83 Melville to Evatt
Cablegram 44  LONDON, 16 March 1944, 8.10 p.m.
IMMEDIATE PERSONAL FOR DR EVATT FROM MELVILLE SECRET
Your 52. 
1. Commitment under Article 7 was for ultimate elimination of preferences and all information heard indicates that U.S.A. is pressing and will continue to press very hard for honouring of this commitment by all British Commonwealth countries.
2. In addition industries affected are those of our primary industries which rely on preferences in the U.K. market (our secondary industries would not be affected) and in the last resort continuance of these preferences depends not on what we are prepared to do but on the U.K.'s own intentions. The United Kingdom can terminate the Ottawa Agreement  by giving 6 months' notice. This would of course leave us free to abolish preferences now given in the Australian market to imports from U.K.
3. Nevertheless we have argued our case as strongly as possible and position was I think fully safeguarded at the time by subsequent comments. See our telegram 40, paragraphs 4, 5 and 6.
 Final summary of our views as now recorded is also I think satisfactory. It reads as follows-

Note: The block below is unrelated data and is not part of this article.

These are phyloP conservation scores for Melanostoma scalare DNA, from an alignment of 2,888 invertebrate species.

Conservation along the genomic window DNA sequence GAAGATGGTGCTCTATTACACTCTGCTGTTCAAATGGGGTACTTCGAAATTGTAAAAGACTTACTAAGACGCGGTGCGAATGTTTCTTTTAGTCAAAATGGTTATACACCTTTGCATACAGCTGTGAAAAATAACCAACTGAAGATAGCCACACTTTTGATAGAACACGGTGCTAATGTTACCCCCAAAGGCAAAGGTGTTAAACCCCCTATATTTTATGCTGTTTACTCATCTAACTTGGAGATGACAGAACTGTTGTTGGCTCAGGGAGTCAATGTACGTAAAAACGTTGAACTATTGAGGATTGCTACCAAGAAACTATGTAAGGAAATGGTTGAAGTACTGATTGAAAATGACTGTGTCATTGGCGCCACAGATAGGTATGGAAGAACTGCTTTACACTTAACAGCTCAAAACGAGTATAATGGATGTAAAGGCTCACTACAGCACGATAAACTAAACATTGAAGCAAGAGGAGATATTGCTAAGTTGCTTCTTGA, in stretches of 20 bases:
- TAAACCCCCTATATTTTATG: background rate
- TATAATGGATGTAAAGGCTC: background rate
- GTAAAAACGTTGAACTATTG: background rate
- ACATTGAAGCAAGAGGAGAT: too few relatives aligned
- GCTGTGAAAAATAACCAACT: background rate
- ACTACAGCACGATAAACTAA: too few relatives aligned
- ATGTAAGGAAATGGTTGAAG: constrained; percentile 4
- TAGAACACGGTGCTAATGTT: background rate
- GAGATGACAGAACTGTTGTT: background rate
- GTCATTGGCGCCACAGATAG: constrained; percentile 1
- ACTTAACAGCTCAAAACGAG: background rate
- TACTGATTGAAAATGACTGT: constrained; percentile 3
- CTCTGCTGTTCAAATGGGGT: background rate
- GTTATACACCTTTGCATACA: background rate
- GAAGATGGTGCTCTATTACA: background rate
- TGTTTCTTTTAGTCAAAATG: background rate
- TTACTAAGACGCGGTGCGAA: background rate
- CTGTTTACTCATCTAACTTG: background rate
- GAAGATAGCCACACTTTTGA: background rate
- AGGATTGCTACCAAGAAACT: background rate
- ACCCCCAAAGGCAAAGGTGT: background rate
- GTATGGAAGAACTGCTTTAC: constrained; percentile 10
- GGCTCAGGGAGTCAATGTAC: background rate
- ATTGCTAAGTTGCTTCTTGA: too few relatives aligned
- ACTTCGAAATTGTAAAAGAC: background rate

'The Canadian, South African, New Zealand and Indian Delegations, however, stated that, although a radical adjustment of preferences would involve serious problems of adjustment for their economies, they would be prepared to face substantial reduction of preferences extending to the abolition of some in return for sufficiently extensive counter-concessions.
The Australian officials, while recognising some reduction in preferences to be inevitable in accordance with the terms of the Mutual Aid Agreement, explain that the Commonwealth Government, before committing themselves to any substantial reductions, would need a clear idea of the effect such reductions are likely to have upon the Australian export trade.
The reduction of duties contemplated under the proposed tariff formulae might not be sufficient to ensure that Australia had a substantial market in the U.S. and, though Australia normally has a large trade in European countries, such countries would not be required to grant concessions which could contribute to the increased trade in important Australian production, including wool, though it might help in others such as beef and butter.
Commodity agreements, particularly in such products as wheat and sugar, might be of considerable assistance, but in view of all these uncertainties the Commonwealth Government may wish to retain a fair margin of preference for products in the U.K. market.'
4. With regard to further U.K.-U.S. discussions no arrangements have, so far as I have been able to find out, yet been made.